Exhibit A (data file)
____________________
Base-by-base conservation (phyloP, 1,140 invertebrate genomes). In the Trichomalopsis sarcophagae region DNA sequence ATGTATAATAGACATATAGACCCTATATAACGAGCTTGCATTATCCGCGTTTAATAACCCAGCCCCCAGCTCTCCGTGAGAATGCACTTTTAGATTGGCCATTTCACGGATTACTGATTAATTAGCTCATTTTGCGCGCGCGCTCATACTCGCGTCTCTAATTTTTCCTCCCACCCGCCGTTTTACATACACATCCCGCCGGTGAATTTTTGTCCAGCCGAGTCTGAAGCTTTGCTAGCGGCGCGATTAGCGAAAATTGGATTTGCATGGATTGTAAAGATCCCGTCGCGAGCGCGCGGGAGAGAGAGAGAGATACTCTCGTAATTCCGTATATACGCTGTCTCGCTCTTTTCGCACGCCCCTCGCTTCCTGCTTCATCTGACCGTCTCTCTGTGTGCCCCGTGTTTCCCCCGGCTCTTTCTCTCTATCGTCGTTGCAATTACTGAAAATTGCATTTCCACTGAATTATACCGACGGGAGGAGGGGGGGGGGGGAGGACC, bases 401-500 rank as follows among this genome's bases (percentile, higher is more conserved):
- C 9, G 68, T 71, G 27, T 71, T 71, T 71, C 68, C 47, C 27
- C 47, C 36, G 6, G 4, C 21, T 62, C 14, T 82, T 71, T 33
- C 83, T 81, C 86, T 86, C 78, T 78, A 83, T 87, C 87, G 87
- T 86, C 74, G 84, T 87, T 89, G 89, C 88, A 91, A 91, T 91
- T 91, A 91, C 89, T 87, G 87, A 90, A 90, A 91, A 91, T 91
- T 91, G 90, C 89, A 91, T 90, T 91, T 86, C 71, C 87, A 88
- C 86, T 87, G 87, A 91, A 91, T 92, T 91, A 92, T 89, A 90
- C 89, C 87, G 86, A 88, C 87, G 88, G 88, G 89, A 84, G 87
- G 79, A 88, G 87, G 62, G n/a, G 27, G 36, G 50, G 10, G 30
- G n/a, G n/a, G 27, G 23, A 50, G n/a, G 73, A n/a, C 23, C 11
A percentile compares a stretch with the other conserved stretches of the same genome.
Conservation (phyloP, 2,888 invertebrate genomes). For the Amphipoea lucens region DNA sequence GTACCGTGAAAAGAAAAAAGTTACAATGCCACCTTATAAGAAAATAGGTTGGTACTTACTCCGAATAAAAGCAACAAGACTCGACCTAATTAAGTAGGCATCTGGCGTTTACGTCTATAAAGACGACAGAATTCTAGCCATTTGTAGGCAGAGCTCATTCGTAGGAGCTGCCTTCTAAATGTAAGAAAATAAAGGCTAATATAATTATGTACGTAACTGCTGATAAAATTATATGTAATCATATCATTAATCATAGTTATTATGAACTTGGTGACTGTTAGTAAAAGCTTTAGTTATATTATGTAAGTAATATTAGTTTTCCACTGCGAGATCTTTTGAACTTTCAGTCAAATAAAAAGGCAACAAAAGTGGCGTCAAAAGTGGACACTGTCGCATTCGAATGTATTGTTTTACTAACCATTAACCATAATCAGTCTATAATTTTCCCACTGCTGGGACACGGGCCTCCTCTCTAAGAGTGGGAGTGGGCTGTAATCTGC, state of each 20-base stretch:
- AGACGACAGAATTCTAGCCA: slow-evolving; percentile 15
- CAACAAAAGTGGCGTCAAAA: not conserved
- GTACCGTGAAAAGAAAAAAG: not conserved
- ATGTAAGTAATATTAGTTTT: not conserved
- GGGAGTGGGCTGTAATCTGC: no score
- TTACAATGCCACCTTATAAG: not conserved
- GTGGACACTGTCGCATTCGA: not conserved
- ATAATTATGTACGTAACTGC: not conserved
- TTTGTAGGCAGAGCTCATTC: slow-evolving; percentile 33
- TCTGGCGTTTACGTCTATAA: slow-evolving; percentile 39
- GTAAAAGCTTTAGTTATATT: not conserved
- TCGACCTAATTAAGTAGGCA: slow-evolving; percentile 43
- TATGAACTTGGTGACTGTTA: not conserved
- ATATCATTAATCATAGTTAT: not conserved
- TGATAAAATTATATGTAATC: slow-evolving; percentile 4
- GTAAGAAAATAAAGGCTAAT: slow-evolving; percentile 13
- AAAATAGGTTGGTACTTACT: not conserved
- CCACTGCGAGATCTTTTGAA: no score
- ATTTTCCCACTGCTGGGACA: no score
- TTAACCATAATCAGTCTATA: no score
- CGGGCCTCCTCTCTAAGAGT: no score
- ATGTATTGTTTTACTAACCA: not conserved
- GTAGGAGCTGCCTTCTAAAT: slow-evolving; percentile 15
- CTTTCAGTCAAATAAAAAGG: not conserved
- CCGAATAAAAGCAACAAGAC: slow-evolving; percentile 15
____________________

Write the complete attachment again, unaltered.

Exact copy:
Base-by-base conservation (phyloP, 1,140 invertebrate genomes). In the Trichomalopsis sarcophagae region DNA sequence ATGTATAATAGACATATAGACCCTATATAACGAGCTTGCATTATCCGCGTTTAATAACCCAGCCCCCAGCTCTCCGTGAGAATGCACTTTTAGATTGGCCATTTCACGGATTACTGATTAATTAGCTCATTTTGCGCGCGCGCTCATACTCGCGTCTCTAATTTTTCCTCCCACCCGCCGTTTTACATACACATCCCGCCGGTGAATTTTTGTCCAGCCGAGTCTGAAGCTTTGCTAGCGGCGCGATTAGCGAAAATTGGATTTGCATGGATTGTAAAGATCCCGTCGCGAGCGCGCGGGAGAGAGAGAGAGATACTCTCGTAATTCCGTATATACGCTGTCTCGCTCTTTTCGCACGCCCCTCGCTTCCTGCTTCATCTGACCGTCTCTCTGTGTGCCCCGTGTTTCCCCCGGCTCTTTCTCTCTATCGTCGTTGCAATTACTGAAAATTGCATTTCCACTGAATTATACCGACGGGAGGAGGGGGGGGGGGGAGGACC, bases 401-500 rank as follows among this genome's bases (percentile, higher is more conserved):
- C 9, G 68, T 71, G 27, T 71, T 71, T 71, C 68, C 47, C 27
- C 47, C 36, G 6, G 4, C 21, T 62, C 14, T 82, T 71, T 33
- C 83, T 81, C 86, T 86, C 78, T 78, A 83, T 87, C 87, G 87
- T 86, C 74, G 84, T 87, T 89, G 89, C 88, A 91, A 91, T 91
- T 91, A 91, C 89, T 87, G 87, A 90, A 90, A 91, A 91, T 91
- T 91, G 90, C 89, A 91, T 90, T 91, T 86, C 71, C 87, A 88
- C 86, T 87, G 87, A 91, A 91, T 92, T 91, A 92, T 89, A 90
- C 89, C 87, G 86, A 88, C 87, G 88, G 88, G 89, A 84, G 87
- G 79, A 88, G 87, G 62, G n/a, G 27, G 36, G 50, G 10, G 30
- G n/a, G n/a, G 27, G 23, A 50, G n/a, G 73, A n/a, C 23, C 11
A percentile compares a stretch with the other conserved stretches of the same genome.
Conservation (phyloP, 2,888 invertebrate genomes). For the Amphipoea lucens region DNA sequence GTACCGTGAAAAGAAAAAAGTTACAATGCCACCTTATAAGAAAATAGGTTGGTACTTACTCCGAATAAAAGCAACAAGACTCGACCTAATTAAGTAGGCATCTGGCGTTTACGTCTATAAAGACGACAGAATTCTAGCCATTTGTAGGCAGAGCTCATTCGTAGGAGCTGCCTTCTAAATGTAAGAAAATAAAGGCTAATATAATTATGTACGTAACTGCTGATAAAATTATATGTAATCATATCATTAATCATAGTTATTATGAACTTGGTGACTGTTAGTAAAAGCTTTAGTTATATTATGTAAGTAATATTAGTTTTCCACTGCGAGATCTTTTGAACTTTCAGTCAAATAAAAAGGCAACAAAAGTGGCGTCAAAAGTGGACACTGTCGCATTCGAATGTATTGTTTTACTAACCATTAACCATAATCAGTCTATAATTTTCCCACTGCTGGGACACGGGCCTCCTCTCTAAGAGTGGGAGTGGGCTGTAATCTGC, state of each 20-base stretch:
- AGACGACAGAATTCTAGCCA: slow-evolving; percentile 15
- CAACAAAAGTGGCGTCAAAA: not conserved
- GTACCGTGAAAAGAAAAAAG: not conserved
- ATGTAAGTAATATTAGTTTT: not conserved
- GGGAGTGGGCTGTAATCTGC: no score
- TTACAATGCCACCTTATAAG: not conserved
- GTGGACACTGTCGCATTCGA: not conserved
- ATAATTATGTACGTAACTGC: not conserved
- TTTGTAGGCAGAGCTCATTC: slow-evolving; percentile 33
- TCTGGCGTTTACGTCTATAA: slow-evolving; percentile 39
- GTAAAAGCTTTAGTTATATT: not conserved
- TCGACCTAATTAAGTAGGCA: slow-evolving; percentile 43
- TATGAACTTGGTGACTGTTA: not conserved
- ATATCATTAATCATAGTTAT: not conserved
- TGATAAAATTATATGTAATC: slow-evolving; percentile 4
- GTAAGAAAATAAAGGCTAAT: slow-evolving; percentile 13
- AAAATAGGTTGGTACTTACT: not conserved
- CCACTGCGAGATCTTTTGAA: no score
- ATTTTCCCACTGCTGGGACA: no score
- TTAACCATAATCAGTCTATA: no score
- CGGGCCTCCTCTCTAAGAGT: no score
- ATGTATTGTTTTACTAACCA: not conserved
- GTAGGAGCTGCCTTCTAAAT: slow-evolving; percentile 15
- CTTTCAGTCAAATAAAAAGG: not conserved
- CCGAATAAAAGCAACAAGAC: slow-evolving; percentile 15